The Cruising Adventures of Joan & Ben Schuetz aboard  
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      Part 1:  Caribbean Bound   |         Part 2: Southern ICW   |         Part 2A:  Preparing to cross the stream   |         Part 3: Cuban Delights   |         Part 4: Great Hospitality, Awful Beaurocracy   |         Part 4a: Interesting weather   |         Part 5: Lo siento (I'm sorry) no lobsters   |         Part 6: If you make plans, don't tell anyone   |         Part 7: At the western tip of Cuba   |         Part 8:  War Stories   |         Part 9:  Hanging out at Isla Mujeres, Mexico   |         Part 10: Isla Mujeres to Puerto Aventuras   |         Part 11: Bahia Ascension y Bahia del Espiritos Santos   |         Part 12: Oooh, the weather is so exciting. . . .   |         Part 13:  The illegal aliens beat it over the border   |         Part 14: San Pedro and Caye Caulker, Belize   |         Part 15: Bluefield Range (Belize)   |         Part 15A: Waiting for good weather at Bluefield Range   |         Part 16: Rio Dulce Bound   |         Part 17:  On the Rio   |         Part 18: A Spectacular Couple of Days   |         Part 19:  On to Lago Izabal   |         Part 20: More on Lago Izabal   |         Part 21: Rainbow on a full moon   |         Part 22: At the dock            |         Part 23:  It gets better & better & . . . .   |         Part 24: Antigua, Lake Atitlan, Chichicastenango   |         Part 25: Panajacel and Chichi   |         Part 26: Heide heads home   |         Part 27: Leaving river city for a while   |         Part 28: Back to Belize   |         Part 29: Time out for paradise   |         Part 30: Natures way   |         Part 31: Best of the best   |         Part 32: Jack's Cay No - Glover's Reef Si   |         Part 33:  A few days of ambling   |         Part 34: Treasures of a Lifetime   |         Part 35:  It's a better day today   |         Part 36:  The loss of a friend   |         Part 37:  Rite of passage   |         Part 38:  The last bit of open water   |         Part 39: 1000 miles and counting   |        Part 40:  Shoes-, me?

      Part 30: Natures way
Sunday, 16 April 2000

I don't know what moved us to it, but yesterday morning we upped anchor and began heading north on the reef.  To give you a better view of this area, there are only few islands and the mainland is about 25 miles to the West.  The barrier reef is seen as a line of breaking water extending north to south.  There is sometimes a secondary reef or gardens of coral heads up to a half mile behind the barrier reef.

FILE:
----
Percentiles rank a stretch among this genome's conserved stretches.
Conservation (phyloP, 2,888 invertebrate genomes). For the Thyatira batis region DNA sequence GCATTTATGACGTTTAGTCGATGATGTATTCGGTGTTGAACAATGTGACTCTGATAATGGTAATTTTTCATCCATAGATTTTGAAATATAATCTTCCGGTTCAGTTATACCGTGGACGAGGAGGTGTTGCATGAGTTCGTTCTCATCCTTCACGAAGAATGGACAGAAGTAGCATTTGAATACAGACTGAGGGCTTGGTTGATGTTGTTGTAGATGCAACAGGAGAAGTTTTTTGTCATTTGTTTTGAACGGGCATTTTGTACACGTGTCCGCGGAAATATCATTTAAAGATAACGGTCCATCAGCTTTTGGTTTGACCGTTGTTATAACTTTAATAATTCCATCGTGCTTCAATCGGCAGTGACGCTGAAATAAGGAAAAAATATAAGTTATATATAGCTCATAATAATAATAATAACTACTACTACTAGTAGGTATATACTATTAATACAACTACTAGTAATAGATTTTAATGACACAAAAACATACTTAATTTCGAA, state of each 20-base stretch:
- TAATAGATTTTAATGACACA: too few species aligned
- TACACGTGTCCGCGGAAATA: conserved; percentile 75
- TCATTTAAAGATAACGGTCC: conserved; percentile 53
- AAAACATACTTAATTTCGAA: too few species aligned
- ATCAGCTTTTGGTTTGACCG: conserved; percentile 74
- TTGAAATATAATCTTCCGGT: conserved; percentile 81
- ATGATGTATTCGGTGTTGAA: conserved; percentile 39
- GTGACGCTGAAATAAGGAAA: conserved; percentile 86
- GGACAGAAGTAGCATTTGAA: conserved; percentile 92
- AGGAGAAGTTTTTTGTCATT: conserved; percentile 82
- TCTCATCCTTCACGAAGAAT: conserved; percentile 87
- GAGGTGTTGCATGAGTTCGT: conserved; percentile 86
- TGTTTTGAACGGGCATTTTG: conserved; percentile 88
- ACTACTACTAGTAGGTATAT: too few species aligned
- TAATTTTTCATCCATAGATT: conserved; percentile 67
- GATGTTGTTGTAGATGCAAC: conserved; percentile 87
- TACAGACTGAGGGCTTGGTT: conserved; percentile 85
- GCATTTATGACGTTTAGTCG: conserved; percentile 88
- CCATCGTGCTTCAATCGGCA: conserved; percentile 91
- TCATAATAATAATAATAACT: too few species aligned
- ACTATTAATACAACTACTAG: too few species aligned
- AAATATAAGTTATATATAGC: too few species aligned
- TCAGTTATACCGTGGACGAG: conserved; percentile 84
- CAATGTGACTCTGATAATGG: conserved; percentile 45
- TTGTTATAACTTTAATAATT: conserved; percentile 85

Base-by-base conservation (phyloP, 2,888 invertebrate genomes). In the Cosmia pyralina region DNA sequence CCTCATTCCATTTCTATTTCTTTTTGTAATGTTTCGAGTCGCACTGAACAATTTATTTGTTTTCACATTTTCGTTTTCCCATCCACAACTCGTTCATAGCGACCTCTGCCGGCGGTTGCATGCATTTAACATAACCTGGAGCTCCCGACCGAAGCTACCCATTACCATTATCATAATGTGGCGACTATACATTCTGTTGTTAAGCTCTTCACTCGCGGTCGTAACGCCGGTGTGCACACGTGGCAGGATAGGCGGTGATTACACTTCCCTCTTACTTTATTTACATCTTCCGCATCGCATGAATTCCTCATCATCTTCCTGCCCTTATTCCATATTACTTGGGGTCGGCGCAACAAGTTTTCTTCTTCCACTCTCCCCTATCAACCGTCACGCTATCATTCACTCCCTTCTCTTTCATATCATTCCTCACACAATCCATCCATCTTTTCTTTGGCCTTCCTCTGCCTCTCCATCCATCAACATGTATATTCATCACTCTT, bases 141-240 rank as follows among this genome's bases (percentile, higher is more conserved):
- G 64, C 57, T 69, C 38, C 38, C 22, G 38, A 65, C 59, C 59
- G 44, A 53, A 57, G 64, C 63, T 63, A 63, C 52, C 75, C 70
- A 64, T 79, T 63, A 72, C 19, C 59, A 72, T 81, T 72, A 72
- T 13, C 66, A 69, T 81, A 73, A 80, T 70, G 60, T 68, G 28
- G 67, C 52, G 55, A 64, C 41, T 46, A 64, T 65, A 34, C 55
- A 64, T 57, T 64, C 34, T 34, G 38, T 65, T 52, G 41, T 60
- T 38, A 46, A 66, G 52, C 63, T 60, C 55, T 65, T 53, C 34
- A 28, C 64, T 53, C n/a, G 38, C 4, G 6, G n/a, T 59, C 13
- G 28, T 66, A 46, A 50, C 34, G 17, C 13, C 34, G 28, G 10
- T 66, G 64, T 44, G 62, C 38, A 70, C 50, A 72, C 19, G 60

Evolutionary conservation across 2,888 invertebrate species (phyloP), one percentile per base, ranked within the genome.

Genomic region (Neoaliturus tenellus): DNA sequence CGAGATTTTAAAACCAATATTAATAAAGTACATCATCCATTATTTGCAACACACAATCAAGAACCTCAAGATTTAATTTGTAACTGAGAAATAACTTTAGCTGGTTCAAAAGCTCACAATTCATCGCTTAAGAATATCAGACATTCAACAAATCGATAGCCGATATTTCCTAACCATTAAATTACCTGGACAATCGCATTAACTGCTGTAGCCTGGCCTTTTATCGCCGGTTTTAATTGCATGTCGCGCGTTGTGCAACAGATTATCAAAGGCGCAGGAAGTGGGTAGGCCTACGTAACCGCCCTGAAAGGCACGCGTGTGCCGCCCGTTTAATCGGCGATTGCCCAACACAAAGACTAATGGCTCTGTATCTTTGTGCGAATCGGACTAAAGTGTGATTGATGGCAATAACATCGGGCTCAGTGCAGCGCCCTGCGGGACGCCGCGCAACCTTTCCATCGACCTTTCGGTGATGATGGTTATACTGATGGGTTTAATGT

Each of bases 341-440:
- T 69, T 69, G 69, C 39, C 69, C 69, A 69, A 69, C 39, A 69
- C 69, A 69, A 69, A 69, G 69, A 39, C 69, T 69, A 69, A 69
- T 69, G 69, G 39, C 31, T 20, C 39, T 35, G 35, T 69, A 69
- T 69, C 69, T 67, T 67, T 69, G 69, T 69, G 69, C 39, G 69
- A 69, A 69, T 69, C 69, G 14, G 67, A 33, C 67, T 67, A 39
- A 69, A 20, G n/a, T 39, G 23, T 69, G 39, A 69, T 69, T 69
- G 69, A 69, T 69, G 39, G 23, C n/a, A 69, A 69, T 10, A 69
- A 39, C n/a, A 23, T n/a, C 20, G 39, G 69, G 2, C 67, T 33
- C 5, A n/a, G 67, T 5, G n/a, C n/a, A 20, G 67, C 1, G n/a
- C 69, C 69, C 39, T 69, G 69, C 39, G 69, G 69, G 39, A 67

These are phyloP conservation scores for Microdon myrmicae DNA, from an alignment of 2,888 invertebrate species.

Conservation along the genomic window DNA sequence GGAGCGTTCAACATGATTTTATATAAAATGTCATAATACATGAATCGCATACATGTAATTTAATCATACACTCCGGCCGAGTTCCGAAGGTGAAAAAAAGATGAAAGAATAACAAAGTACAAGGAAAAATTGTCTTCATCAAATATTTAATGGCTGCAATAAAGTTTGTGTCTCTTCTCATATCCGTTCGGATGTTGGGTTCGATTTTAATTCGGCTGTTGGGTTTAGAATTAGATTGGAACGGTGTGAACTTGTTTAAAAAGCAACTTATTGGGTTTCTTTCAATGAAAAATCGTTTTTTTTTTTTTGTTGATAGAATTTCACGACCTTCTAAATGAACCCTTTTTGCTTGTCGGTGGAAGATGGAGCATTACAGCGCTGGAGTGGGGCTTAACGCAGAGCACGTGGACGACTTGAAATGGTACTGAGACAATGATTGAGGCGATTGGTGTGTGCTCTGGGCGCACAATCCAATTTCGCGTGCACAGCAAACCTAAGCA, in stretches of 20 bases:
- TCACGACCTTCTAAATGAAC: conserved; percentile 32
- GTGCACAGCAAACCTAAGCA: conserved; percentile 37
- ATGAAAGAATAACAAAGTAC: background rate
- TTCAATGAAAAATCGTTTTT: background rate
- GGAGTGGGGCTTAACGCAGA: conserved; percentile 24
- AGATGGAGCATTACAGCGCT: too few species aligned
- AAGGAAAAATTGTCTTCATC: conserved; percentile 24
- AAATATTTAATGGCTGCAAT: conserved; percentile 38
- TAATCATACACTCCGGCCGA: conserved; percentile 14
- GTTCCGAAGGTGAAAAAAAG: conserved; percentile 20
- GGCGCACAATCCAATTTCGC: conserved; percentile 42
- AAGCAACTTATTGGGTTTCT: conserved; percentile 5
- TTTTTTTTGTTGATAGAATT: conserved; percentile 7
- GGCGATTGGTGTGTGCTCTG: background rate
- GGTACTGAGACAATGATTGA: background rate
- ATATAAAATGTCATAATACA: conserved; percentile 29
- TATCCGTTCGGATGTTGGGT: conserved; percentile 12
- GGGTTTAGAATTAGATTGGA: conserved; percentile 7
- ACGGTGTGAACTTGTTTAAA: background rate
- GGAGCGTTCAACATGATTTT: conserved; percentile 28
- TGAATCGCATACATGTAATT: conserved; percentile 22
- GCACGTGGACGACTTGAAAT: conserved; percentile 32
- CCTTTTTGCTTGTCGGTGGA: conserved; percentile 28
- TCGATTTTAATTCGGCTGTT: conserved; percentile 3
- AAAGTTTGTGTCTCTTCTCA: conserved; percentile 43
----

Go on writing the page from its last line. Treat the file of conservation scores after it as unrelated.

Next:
We cruised north to Tom Owen's Cay about 7 miles north of Frank's and pulled in between the reef and the island.  Then, dropping both anchors in 20 feet of water with the intention of staying the night, I dived and manually set them in the bottom.  In this area diving your anchor is mandatory.  The bottom texture is hard sand and mud and without some help, an anchor will not set itself.

After an hour or so of checking out the area for snorkeling, we decided it wasn't such a great place.  There were also a few fisherman's pangas running about.  Since we were alone almost for the first time since we started cruising, their presence wasn't desired.  So, the anchors came up and Francesca made north.

Another few miles and we passed South Rock, Red Rock and Black Rock.  Then about 7 miles from Tom Owen's we came to North Spot.  The guide book only mentions it as a very small island that you don't want to hit.    It is only about 100 feet across with some sparse grass and a few birds.  But I noticed that the reef, about 300 yards to the east, had a crook to it that looked like a potential anchorage.  We eased our way in, avoiding coral heads and found a wonderful grass/sand bottomed cove behind the reef with plenty of swinging room.   It wouldn't be good for a bad blow, but the weather was predicted to be settled for a few days.

We were miles from the nearest anybody.  So when I put on mask, fins and snorkel, (let's see did I miss anything, - - nope that was all), we experienced, perhaps for the first time in our lives, the pleasure of exposing every square inch to the sun.   After diving and setting both hooks, we checked out the area for snorkeling.  It was pristine.  The nearest thing to a virgin reef I have ever experienced.  The fish are larger, more plentiful, more varied and don't spook when you swim up to them.   Fifty yards behind the boat, there is a large coral head with 4 types of angel fish that are about the size of an 81/2 X 11 piece of paper.

Last night the wind picked up a bit, but only to about 15 knots.  The moon was nearly full and we could see the breaking reef and heads around us.  We had already planned our escape route if the weather got bad, but as expected, it was not necessary.   This morning the wind has abated and we will continue, au natural, to explore the coral fairyland.


Joan, Ben & Maggie